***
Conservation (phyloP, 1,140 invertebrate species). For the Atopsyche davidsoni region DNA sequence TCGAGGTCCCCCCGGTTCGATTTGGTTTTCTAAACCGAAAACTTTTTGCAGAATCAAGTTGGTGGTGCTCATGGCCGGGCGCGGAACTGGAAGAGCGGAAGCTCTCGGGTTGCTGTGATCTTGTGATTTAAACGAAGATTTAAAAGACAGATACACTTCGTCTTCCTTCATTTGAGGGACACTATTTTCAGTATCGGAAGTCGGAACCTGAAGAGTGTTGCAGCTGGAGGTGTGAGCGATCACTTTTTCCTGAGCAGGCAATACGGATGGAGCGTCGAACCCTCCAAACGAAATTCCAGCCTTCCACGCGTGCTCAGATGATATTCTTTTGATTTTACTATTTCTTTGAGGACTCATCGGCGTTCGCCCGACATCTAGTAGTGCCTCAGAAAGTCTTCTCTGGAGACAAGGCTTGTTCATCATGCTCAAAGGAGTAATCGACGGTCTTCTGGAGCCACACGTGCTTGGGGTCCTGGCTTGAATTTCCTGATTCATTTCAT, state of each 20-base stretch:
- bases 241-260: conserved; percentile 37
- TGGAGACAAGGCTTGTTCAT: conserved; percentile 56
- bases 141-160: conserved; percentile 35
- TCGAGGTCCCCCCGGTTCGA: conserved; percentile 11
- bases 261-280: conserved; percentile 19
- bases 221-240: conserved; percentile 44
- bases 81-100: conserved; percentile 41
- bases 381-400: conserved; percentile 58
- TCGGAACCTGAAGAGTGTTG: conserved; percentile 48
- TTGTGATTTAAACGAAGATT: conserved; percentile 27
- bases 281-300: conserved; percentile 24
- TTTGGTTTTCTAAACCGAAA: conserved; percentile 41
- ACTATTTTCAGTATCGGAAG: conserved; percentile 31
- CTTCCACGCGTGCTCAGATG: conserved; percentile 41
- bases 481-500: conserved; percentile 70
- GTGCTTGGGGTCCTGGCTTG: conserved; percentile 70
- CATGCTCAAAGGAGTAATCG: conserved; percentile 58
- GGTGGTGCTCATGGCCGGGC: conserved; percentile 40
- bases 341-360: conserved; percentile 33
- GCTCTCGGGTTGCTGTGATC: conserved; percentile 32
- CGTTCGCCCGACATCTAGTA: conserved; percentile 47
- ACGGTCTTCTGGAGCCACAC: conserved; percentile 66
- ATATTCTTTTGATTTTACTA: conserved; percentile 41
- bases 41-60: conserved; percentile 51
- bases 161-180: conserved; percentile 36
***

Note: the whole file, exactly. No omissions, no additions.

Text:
Conservation (phyloP, 1,140 invertebrate species). For the Atopsyche davidsoni region DNA sequence TCGAGGTCCCCCCGGTTCGATTTGGTTTTCTAAACCGAAAACTTTTTGCAGAATCAAGTTGGTGGTGCTCATGGCCGGGCGCGGAACTGGAAGAGCGGAAGCTCTCGGGTTGCTGTGATCTTGTGATTTAAACGAAGATTTAAAAGACAGATACACTTCGTCTTCCTTCATTTGAGGGACACTATTTTCAGTATCGGAAGTCGGAACCTGAAGAGTGTTGCAGCTGGAGGTGTGAGCGATCACTTTTTCCTGAGCAGGCAATACGGATGGAGCGTCGAACCCTCCAAACGAAATTCCAGCCTTCCACGCGTGCTCAGATGATATTCTTTTGATTTTACTATTTCTTTGAGGACTCATCGGCGTTCGCCCGACATCTAGTAGTGCCTCAGAAAGTCTTCTCTGGAGACAAGGCTTGTTCATCATGCTCAAAGGAGTAATCGACGGTCTTCTGGAGCCACACGTGCTTGGGGTCCTGGCTTGAATTTCCTGATTCATTTCAT, state of each 20-base stretch:
- bases 241-260: conserved; percentile 37
- TGGAGACAAGGCTTGTTCAT: conserved; percentile 56
- bases 141-160: conserved; percentile 35
- TCGAGGTCCCCCCGGTTCGA: conserved; percentile 11
- bases 261-280: conserved; percentile 19
- bases 221-240: conserved; percentile 44
- bases 81-100: conserved; percentile 41
- bases 381-400: conserved; percentile 58
- TCGGAACCTGAAGAGTGTTG: conserved; percentile 48
- TTGTGATTTAAACGAAGATT: conserved; percentile 27
- bases 281-300: conserved; percentile 24
- TTTGGTTTTCTAAACCGAAA: conserved; percentile 41
- ACTATTTTCAGTATCGGAAG: conserved; percentile 31
- CTTCCACGCGTGCTCAGATG: conserved; percentile 41
- bases 481-500: conserved; percentile 70
- GTGCTTGGGGTCCTGGCTTG: conserved; percentile 70
- CATGCTCAAAGGAGTAATCG: conserved; percentile 58
- GGTGGTGCTCATGGCCGGGC: conserved; percentile 40
- bases 341-360: conserved; percentile 33
- GCTCTCGGGTTGCTGTGATC: conserved; percentile 32
- CGTTCGCCCGACATCTAGTA: conserved; percentile 47
- ACGGTCTTCTGGAGCCACAC: conserved; percentile 66
- ATATTCTTTTGATTTTACTA: conserved; percentile 41
- bases 41-60: conserved; percentile 51
- bases 161-180: conserved; percentile 36